Under Israeli military law, the IPS may hold adults suspected of a security offense for four days prior to bringing them before a judge, with limited exceptions that allow the IPS to detain a suspect for up to eight days prior to bringing the suspect before the senior judge of a district court. Israeli law defines security offenses to include any offense committed under circumstances that might raise a suspicion of harm to Israel’s security and which the ISF believes may link to terrorist activity. Suspects between the ages of 12 and 14 can be held up to one day, with a possible one-day extension. Those between the ages of 14 and 16 can be held up to two days, with a possible two-day extension. Those between the ages of 16 and 18 can be held up to four days, with a possible four-day extension.

Under military law, in security-related cases, Israeli authorities may hold adults for 20 days prior to an indictment, with the possibility of additional 15-day extensions up to 75 days. An Israeli military appeals court can then extend the detention up to 90 days at a time. Prior to an indictment in security-related cases, authorities may hold minors for 15 days, with the possibility of 10-day extensions up to 40 days. An Israeli military appeals court can then extend the detention up to 90 days at a time.

The Emergency Powers Law allows the Israeli Ministry of Defense to detain persons administratively without charge for up to six months, renewable indefinitely.

The Illegal Combatant Law permits Israeli authorities to hold a detainee for 14 days before review by a district court judge, deny access to counsel for up to 21 days with the attorney general’s approval, and allow indefinite detention subject to twice-yearly district court reviews and appeals to Israel’s Supreme Court.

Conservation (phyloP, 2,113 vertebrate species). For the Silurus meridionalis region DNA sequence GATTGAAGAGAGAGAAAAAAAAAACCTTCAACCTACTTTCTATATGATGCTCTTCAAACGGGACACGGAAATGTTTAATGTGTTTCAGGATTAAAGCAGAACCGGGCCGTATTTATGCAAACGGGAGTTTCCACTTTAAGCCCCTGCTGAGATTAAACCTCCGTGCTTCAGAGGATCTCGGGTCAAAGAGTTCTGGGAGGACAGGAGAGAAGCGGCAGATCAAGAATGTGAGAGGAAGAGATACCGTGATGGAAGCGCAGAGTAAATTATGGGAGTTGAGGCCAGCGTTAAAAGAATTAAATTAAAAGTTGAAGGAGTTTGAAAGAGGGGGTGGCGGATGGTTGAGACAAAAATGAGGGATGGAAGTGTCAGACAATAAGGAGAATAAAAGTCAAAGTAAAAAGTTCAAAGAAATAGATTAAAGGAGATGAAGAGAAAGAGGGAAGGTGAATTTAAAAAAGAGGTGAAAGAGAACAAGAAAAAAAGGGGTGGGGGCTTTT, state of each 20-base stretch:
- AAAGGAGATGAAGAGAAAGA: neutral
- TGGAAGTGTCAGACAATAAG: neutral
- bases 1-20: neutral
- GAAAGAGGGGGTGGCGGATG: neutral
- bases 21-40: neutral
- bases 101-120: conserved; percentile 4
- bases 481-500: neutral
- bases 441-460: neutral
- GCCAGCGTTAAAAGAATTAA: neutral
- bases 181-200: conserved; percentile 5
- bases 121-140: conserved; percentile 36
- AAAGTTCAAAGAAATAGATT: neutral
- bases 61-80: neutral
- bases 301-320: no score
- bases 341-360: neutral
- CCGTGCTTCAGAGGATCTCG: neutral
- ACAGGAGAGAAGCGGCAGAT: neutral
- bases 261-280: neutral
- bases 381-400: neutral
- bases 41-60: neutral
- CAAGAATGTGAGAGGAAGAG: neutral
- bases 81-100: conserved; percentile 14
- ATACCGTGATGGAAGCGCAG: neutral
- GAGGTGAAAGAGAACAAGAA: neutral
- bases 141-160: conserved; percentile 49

West Bank Palestinian population centers mostly fall into Area A, as defined by the Oslo-era agreements. In Area A, which contains 55 percent of the Palestinian population on approximately 18 percent of West Bank land, the PA has formal responsibility for security and civil control. Nevertheless, according to media reports, since 2002 Israeli security forces regularly conducted security operations in Area A, at times without coordinating with the PASF. During the year the IDF conducted incursions throughout Area A in the West Bank, citing security concerns. The PA has civil control, and the PA and Israel maintain joint security control of Area B territory in the West Bank, which contains 41 percent of the population on approximately 21 percent of the land. Israel retains full civil and security control of Area C, which comprises approximately 4 percent of the Palestinian population and 61 percent of the land of the West Bank, although the majority of land in Area C is vacant, and according to the UN Office for the Coordination of Humanitarian Affairs (UNOCHA), Israel has designated 30 percent of Area C as closed military zones. According to Israel’s Central Bureau of Statistics, approximately 413,000 Israelis live in Area C Israeli settlements.

Six PA security forces operate in the West Bank. Several are under the PA Ministry of Interior’s operational control and follow the prime minister’s guidance. The Palestinian Civil Police have primary responsibility for civil and community policing. The National Security Force conducts gendarmerie-style security operations in circumstances that exceed the capabilities of the civil police. The Military Intelligence Agency handles intelligence and criminal matters involving PASF personnel, including accusations of abuse and corruption; it can refer cases to court. The General Intelligence Service is responsible for external intelligence gathering and operations. The Preventive Security Organization is responsible for internal intelligence gathering and investigations related to internal security cases (for example, antiterrorism, weapons violations, and money laundering). The Presidential Guard protects facilities and provides dignitary protection.

The PA maintained effective control over its security forces and has mechanisms to investigate and punish abuse and corruption. Some Israeli officials claimed that PA authorities failed to prevent and, in fact, incited violence, including terrorist attacks, against Israelis.